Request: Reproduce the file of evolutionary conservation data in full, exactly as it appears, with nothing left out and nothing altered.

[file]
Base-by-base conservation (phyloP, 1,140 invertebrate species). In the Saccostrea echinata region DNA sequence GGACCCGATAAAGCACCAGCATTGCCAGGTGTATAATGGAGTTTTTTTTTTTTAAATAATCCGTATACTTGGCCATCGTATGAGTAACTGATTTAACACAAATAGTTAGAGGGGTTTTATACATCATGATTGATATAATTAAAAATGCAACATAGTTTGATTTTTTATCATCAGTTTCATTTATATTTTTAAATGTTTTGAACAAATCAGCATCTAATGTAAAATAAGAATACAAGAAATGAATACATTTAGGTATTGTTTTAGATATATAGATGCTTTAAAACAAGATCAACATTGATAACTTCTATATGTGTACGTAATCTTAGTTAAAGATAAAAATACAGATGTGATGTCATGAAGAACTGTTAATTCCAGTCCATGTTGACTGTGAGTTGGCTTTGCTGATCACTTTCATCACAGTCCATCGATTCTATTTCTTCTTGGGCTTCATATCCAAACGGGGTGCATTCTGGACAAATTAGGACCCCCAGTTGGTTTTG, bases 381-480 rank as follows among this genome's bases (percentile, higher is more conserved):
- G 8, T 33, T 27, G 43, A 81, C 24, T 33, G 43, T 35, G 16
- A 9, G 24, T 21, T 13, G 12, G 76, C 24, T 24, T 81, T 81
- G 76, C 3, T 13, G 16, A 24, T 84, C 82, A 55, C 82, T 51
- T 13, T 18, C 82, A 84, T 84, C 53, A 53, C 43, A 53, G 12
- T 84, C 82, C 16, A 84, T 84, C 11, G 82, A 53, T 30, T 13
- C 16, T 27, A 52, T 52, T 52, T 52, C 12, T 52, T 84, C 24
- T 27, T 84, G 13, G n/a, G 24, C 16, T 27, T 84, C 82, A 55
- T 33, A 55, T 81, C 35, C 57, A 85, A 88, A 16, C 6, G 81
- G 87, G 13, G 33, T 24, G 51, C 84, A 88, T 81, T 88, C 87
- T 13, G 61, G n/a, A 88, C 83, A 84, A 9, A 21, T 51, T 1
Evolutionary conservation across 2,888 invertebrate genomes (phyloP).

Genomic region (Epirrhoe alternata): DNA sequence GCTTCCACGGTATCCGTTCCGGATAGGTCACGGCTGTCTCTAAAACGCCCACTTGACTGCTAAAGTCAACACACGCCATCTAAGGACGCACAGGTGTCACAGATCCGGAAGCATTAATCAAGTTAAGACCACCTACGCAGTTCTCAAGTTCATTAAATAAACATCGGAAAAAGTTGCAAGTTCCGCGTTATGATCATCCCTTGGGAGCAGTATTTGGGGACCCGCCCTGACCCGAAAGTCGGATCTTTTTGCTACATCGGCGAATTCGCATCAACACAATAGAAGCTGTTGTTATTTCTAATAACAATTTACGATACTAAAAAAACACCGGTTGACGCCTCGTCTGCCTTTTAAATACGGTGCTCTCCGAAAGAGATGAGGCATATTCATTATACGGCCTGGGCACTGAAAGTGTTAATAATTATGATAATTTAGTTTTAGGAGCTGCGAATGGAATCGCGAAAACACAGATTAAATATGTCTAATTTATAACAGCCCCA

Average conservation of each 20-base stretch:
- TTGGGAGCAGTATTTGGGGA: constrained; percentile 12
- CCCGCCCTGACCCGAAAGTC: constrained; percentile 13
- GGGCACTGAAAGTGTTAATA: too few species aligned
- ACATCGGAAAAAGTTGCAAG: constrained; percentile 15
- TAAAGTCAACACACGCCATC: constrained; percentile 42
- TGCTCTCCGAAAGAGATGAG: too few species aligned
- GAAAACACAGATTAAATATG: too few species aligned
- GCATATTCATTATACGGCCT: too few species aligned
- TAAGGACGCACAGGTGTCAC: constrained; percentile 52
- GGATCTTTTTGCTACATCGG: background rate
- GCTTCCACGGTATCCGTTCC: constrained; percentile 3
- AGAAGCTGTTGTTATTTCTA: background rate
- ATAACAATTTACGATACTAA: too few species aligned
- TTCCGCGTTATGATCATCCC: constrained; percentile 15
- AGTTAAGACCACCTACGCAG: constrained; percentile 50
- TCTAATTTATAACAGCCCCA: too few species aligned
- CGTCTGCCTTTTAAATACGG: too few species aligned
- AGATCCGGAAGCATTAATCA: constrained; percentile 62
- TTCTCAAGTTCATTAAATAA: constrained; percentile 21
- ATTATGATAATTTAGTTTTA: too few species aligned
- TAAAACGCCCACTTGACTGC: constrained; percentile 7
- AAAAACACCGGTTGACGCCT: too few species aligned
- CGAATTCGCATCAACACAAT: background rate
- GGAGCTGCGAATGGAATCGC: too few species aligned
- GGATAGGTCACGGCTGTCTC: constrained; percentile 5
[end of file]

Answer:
Base-by-base conservation (phyloP, 1,140 invertebrate species). In the Saccostrea echinata region DNA sequence GGACCCGATAAAGCACCAGCATTGCCAGGTGTATAATGGAGTTTTTTTTTTTTAAATAATCCGTATACTTGGCCATCGTATGAGTAACTGATTTAACACAAATAGTTAGAGGGGTTTTATACATCATGATTGATATAATTAAAAATGCAACATAGTTTGATTTTTTATCATCAGTTTCATTTATATTTTTAAATGTTTTGAACAAATCAGCATCTAATGTAAAATAAGAATACAAGAAATGAATACATTTAGGTATTGTTTTAGATATATAGATGCTTTAAAACAAGATCAACATTGATAACTTCTATATGTGTACGTAATCTTAGTTAAAGATAAAAATACAGATGTGATGTCATGAAGAACTGTTAATTCCAGTCCATGTTGACTGTGAGTTGGCTTTGCTGATCACTTTCATCACAGTCCATCGATTCTATTTCTTCTTGGGCTTCATATCCAAACGGGGTGCATTCTGGACAAATTAGGACCCCCAGTTGGTTTTG, bases 381-480 rank as follows among this genome's bases (percentile, higher is more conserved):
- G 8, T 33, T 27, G 43, A 81, C 24, T 33, G 43, T 35, G 16
- A 9, G 24, T 21, T 13, G 12, G 76, C 24, T 24, T 81, T 81
- G 76, C 3, T 13, G 16, A 24, T 84, C 82, A 55, C 82, T 51
- T 13, T 18, C 82, A 84, T 84, C 53, A 53, C 43, A 53, G 12
- T 84, C 82, C 16, A 84, T 84, C 11, G 82, A 53, T 30, T 13
- C 16, T 27, A 52, T 52, T 52, T 52, C 12, T 52, T 84, C 24
- T 27, T 84, G 13, G n/a, G 24, C 16, T 27, T 84, C 82, A 55
- T 33, A 55, T 81, C 35, C 57, A 85, A 88, A 16, C 6, G 81
- G 87, G 13, G 33, T 24, G 51, C 84, A 88, T 81, T 88, C 87
- T 13, G 61, G n/a, A 88, C 83, A 84, A 9, A 21, T 51, T 1
Evolutionary conservation across 2,888 invertebrate genomes (phyloP).

Genomic region (Epirrhoe alternata): DNA sequence GCTTCCACGGTATCCGTTCCGGATAGGTCACGGCTGTCTCTAAAACGCCCACTTGACTGCTAAAGTCAACACACGCCATCTAAGGACGCACAGGTGTCACAGATCCGGAAGCATTAATCAAGTTAAGACCACCTACGCAGTTCTCAAGTTCATTAAATAAACATCGGAAAAAGTTGCAAGTTCCGCGTTATGATCATCCCTTGGGAGCAGTATTTGGGGACCCGCCCTGACCCGAAAGTCGGATCTTTTTGCTACATCGGCGAATTCGCATCAACACAATAGAAGCTGTTGTTATTTCTAATAACAATTTACGATACTAAAAAAACACCGGTTGACGCCTCGTCTGCCTTTTAAATACGGTGCTCTCCGAAAGAGATGAGGCATATTCATTATACGGCCTGGGCACTGAAAGTGTTAATAATTATGATAATTTAGTTTTAGGAGCTGCGAATGGAATCGCGAAAACACAGATTAAATATGTCTAATTTATAACAGCCCCA

Average conservation of each 20-base stretch:
- TTGGGAGCAGTATTTGGGGA: constrained; percentile 12
- CCCGCCCTGACCCGAAAGTC: constrained; percentile 13
- GGGCACTGAAAGTGTTAATA: too few species aligned
- ACATCGGAAAAAGTTGCAAG: constrained; percentile 15
- TAAAGTCAACACACGCCATC: constrained; percentile 42
- TGCTCTCCGAAAGAGATGAG: too few species aligned
- GAAAACACAGATTAAATATG: too few species aligned
- GCATATTCATTATACGGCCT: too few species aligned
- TAAGGACGCACAGGTGTCAC: constrained; percentile 52
- GGATCTTTTTGCTACATCGG: background rate
- GCTTCCACGGTATCCGTTCC: constrained; percentile 3
- AGAAGCTGTTGTTATTTCTA: background rate
- ATAACAATTTACGATACTAA: too few species aligned
- TTCCGCGTTATGATCATCCC: constrained; percentile 15
- AGTTAAGACCACCTACGCAG: constrained; percentile 50
- TCTAATTTATAACAGCCCCA: too few species aligned
- CGTCTGCCTTTTAAATACGG: too few species aligned
- AGATCCGGAAGCATTAATCA: constrained; percentile 62
- TTCTCAAGTTCATTAAATAA: constrained; percentile 21
- ATTATGATAATTTAGTTTTA: too few species aligned
- TAAAACGCCCACTTGACTGC: constrained; percentile 7
- AAAAACACCGGTTGACGCCT: too few species aligned
- CGAATTCGCATCAACACAAT: background rate
- GGAGCTGCGAATGGAATCGC: too few species aligned
- GGATAGGTCACGGCTGTCTC: constrained; percentile 5